What a big difference little things can make.
Though Roy Jenkins and Arthur Schlesinger’s short biography of Franklin Delano Roosevelt won’t appear on my recommended reading list — it’s too superficial — it may, however, be a good setup for reading the much longer, in depth analysis of FDR and the Great Depression years called The Forgotten Man, by Amity Shlaes. My post here pertains to the Jenkins & Schlesinger volume.
In case you’re wondering, FDR’s relationship to Uncle Teddy was as a fifth cousin. Eleanor, Teddy’s niece, was likewise FDR’s fifth cousin. The Roosevelts were deeply rooted in early America (1600’s), members of that wealthy strata of which most people only dream. FDR’s strings to power were many, including being coat-tail relations to John Quincy Adams, Martin Van Buren, Millard Filmore (seventh cousin once removed), Rutherford B. Hayes, Grover Cleveland and William Taft. I guess you might say it’s “all in the family.”
The book did provide a few details about FDR of which I was unaware or had forgotten. In particular, I didn’t realize that he got polio as a young adult, after a swim. I guess we’ve grown up in a half-century of polio-free living, so we know little about this terrible disease. I always assumed, and I do not know where I got the notion from, that you caught the disease as an infant or in your youth. For FDR there’s no doubt it was a setback, but it’s a mark of his great ambition and fortitude that he didn’t cave in and call it quits at that point, or lower his aims.
It would be easy to imagine him drawing on this experience — overcoming a major hurdle — in later life, especially with unexpected setbacks like the sudden and devastating attack on Pearl Harbor, or the discovery that Hitler was working on The Bomb.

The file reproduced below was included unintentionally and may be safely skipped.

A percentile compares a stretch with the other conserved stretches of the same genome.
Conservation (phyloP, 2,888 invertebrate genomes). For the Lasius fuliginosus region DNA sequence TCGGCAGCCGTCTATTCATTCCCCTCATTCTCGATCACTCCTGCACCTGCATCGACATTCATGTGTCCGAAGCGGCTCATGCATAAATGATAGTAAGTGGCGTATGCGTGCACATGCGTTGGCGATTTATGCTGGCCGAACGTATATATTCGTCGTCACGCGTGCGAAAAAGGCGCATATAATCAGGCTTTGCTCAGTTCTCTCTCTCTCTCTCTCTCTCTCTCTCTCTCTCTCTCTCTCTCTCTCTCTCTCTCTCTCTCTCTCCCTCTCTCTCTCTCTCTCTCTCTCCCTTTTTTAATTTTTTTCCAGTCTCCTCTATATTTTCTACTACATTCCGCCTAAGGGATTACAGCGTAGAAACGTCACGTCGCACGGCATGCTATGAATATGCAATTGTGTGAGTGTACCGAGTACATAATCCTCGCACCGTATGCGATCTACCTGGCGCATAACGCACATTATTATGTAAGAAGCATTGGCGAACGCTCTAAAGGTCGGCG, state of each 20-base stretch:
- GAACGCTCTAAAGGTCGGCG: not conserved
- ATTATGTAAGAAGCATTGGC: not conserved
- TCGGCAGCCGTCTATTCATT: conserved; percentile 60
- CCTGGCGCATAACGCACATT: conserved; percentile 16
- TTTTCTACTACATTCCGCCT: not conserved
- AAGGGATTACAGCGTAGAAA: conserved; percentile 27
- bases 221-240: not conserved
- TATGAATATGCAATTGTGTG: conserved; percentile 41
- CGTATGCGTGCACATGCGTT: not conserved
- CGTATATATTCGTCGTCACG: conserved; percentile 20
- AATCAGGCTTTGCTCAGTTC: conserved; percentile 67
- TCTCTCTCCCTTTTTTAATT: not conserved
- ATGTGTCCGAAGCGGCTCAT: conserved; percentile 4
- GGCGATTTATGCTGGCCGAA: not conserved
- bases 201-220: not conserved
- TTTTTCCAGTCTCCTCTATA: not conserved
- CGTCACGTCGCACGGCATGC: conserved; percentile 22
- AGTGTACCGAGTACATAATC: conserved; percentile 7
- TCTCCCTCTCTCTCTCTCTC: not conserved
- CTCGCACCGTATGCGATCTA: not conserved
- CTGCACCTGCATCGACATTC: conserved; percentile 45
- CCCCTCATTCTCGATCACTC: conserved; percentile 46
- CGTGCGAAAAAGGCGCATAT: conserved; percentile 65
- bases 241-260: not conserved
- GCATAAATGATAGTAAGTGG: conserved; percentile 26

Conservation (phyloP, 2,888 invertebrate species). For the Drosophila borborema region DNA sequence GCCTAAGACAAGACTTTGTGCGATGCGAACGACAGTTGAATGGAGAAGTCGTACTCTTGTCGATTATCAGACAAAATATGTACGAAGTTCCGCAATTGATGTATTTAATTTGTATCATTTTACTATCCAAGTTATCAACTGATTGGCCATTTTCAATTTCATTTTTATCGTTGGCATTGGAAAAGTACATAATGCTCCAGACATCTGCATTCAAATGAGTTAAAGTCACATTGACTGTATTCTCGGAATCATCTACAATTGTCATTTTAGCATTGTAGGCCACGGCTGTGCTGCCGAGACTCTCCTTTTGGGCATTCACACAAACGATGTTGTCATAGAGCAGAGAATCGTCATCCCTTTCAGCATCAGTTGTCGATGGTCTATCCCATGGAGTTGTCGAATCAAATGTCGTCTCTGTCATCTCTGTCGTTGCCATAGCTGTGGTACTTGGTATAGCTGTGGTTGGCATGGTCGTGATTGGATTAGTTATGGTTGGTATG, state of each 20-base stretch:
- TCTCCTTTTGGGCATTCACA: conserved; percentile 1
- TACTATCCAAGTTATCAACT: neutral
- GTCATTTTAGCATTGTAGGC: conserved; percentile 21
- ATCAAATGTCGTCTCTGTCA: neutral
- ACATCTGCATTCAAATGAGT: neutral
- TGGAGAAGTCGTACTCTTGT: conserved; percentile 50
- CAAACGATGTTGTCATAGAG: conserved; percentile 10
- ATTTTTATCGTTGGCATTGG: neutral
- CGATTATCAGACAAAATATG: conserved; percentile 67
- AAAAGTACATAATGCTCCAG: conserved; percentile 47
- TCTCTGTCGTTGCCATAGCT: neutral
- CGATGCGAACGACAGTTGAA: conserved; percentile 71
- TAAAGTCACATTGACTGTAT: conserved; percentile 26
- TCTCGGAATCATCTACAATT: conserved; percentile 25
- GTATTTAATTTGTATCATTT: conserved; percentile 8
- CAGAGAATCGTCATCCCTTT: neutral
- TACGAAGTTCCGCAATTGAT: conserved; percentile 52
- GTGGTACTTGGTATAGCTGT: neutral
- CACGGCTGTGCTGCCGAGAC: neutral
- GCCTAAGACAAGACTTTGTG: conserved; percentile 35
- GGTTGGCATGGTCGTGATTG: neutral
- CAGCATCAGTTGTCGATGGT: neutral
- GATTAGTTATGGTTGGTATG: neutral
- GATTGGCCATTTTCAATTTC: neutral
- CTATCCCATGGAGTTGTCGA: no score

The most interesting aspect of the book was how swiftly it moved along the mile markers of his life. While reading, I thought at first that this rapid summary was all preface to the real in depth story that would follow. But once past an event, the authors never looked back. About halfway through I realized that this was the style of the book, and that I was no longer reading the preface. (You know how they sometimes summarize the story as an intro and then rehash it all in greater detail afterwards.)
The book avoids anything that might offend either fan or foe of the four-term president. It mentions, for example, his stacking of the Supreme Court as a fact much like the length of his hair or the state he was from.
In one section they mention how he placed boards in front of the presidential desk in the Oval Office to hide his leg braces, referencing his efforts to keep up appearances. This brought to mind a 1932 booklet I once read by a Harvard scholar who stated that in America you can not hope to be elected unless you said you were a Christian and believed in God. In other words, ambitious politicians whose personal philosophy was Machiavellian atheist would be required to set that on a shelf when wearing their public persona. Eventually, awareness of the facade by the general public helped foster a general cynicism in the Boomer generation, which is even more deep-seated today.
About 10 years ago I discovered that as a boy FDR had visited Superior, Wisconsin. (I live in Duluth, but worked in Superior.) The story is embossed on a sign erected in front of the S.S. Meteor, last of the great whaleback ships that carried grain and goods to and from the Twin Ports. There were 43 of these whalebacks launched between 1888 and 1898. Young FDR came to Superior to watch one of them launch. According to the sign, “In his enthusiasm to get a good view, he was swept into the slip by waves. A member of the Superior Fire Department rescued him before he reached deep water.” The six-year-old boy who later made history could have been history.
On my wall here is a saying by Bruce Barton which I have quoted before, but it’s appropriate enough to repeat: “Sometimes when I consider what tremendous consequences come from little things… I am tempted to think there are no little things.”
Originally published at pioneerproductions.blogspot.com
Photos by the author. Top: June 1988 cover of Journalism Review.